For those of us who were teenagers in the 1980s, the death of Michael Jackson carries a special symbolism, one that those didn’t come of age during that era can’t fully grasp. Now I was always more of a Prince girl myself, but I was still a big Michael Jackson fan.
“Thriller” sold a mind-boggling 40 million copies, a number that is almost inconceivable. But there is a more significant aspect of Michael’s musical achievements that isn’t being mentioned enough in the TV and Internet coverage. It’s not about numbers. Allow me to explain. In the years before 1982 when “Thriller” came out, the pop music scene totally sucked. People weren’t buying many albums, mainly because there was nothing to buy! Think about it. Late 70s and pre-Thriller 80s? Nothing good. Nothing memorable at least. Crappy obnoxious punk bands, disco, you get the idea.
What Michael Jackson did with “Thriller” was single-handedly revive the music industry. He gave an entire generation music we would actually go spend our allowance money on. Music we would play constantly on our record players (remember those?), dance to in our bedrooms, sing along to. We had been waiting, since we were 11 years old, for someone to come along and deliver a soundtrack for our youth. Then Michael Jackson came along, and he delivered it. It may sound silly now, but it meant a lot at the time, especially if you were a 14 year old girl. For us, “Thriller” was OUR album. The seven number one hits were ours too. Our parents and grandparents had their music, and their icons. Now we had ours. And the floodgates were opened for more. Pop music was alive again.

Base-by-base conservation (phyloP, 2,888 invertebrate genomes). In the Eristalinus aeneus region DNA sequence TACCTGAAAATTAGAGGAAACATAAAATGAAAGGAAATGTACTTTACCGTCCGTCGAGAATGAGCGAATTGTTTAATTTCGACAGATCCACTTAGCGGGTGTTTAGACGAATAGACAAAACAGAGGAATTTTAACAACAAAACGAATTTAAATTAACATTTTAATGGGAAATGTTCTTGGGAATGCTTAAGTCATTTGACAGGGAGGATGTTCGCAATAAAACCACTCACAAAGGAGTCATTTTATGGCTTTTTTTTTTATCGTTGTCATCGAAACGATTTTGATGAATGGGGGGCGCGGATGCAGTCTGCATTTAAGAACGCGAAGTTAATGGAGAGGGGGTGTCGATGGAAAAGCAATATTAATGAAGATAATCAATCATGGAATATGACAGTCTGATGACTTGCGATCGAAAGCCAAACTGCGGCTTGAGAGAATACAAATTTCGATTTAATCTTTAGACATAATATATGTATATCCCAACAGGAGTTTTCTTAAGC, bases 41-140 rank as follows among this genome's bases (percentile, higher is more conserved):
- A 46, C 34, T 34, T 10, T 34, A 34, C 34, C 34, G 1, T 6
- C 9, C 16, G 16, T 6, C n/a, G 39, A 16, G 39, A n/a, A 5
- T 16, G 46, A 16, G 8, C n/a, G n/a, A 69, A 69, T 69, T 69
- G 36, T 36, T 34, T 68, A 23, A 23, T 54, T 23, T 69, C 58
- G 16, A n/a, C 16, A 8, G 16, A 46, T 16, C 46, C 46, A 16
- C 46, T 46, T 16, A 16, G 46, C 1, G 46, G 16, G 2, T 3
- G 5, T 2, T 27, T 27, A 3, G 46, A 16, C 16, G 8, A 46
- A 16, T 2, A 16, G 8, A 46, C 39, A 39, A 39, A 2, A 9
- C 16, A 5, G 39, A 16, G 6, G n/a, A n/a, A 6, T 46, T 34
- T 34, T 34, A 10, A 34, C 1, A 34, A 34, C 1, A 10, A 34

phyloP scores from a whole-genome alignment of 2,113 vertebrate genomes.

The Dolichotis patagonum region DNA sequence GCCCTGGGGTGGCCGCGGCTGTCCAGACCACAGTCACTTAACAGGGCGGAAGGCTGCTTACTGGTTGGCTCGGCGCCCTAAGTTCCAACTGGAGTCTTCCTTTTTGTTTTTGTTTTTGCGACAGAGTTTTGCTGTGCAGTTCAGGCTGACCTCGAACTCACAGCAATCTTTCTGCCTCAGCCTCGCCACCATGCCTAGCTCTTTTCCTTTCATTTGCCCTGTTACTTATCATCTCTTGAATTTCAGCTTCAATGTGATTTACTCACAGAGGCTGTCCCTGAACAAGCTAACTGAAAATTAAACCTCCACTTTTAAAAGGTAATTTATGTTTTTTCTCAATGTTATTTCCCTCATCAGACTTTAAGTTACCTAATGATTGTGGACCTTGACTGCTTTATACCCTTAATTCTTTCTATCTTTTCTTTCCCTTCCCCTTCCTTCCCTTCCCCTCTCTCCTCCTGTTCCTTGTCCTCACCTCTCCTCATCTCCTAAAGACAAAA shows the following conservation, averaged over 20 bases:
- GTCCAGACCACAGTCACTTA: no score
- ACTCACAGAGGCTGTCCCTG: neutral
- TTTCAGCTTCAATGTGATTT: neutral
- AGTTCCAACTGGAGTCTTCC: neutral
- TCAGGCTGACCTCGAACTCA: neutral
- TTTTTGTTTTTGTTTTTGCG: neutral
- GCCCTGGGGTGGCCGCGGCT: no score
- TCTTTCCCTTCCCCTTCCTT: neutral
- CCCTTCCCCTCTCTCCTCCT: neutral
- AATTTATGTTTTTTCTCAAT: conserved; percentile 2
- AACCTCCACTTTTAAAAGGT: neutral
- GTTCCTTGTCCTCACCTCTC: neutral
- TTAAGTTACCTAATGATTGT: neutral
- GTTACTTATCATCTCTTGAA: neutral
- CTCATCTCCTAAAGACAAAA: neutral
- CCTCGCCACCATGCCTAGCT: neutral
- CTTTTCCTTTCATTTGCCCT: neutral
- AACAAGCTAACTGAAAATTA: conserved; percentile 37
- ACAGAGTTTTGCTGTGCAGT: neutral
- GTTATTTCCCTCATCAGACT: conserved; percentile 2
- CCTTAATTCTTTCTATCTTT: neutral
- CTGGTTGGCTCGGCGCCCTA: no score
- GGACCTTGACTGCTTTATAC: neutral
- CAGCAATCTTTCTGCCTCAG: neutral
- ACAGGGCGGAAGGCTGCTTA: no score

I am just as disturbed and uncomfortable about Michael Jackson’s private behavior as anyone else. But you know, that kind of thing hasn’t stopped us from admiring Leonardo da Vinci, Oscar Wilde, Walt Whitman, Caravaggio, and a host of other creative talents who were either known to or rumored to engage in pedophilia.
I wish Michael Jackson had sought help for his demons, coped better with fame, come to terms with his abusive childhood, or at least been blessed with one true friend who might have steered him toward a healthier, more responsible life. But like most superstars, he was surrounded by enablers and hangers-on. Like Elvis, like Marilyn Monroe. So often these people become lonely, isolated prisoners. The whole thing is very sad and tragic.
Michael Jackson’s music and electrifying performances touched millions of people the world over. Even my musician father, a man of very high standards, was a fan of Michael Jackson! He appreciated Jackson’s vocal talent, showmanship, and the quality production of his studio recordings.
Here’s Michael Jackson doing “Man in the Mirror”. I chose this video because he performs his freaking heart out. A great entertainer. RIP Michael. Thanks for the memories . . .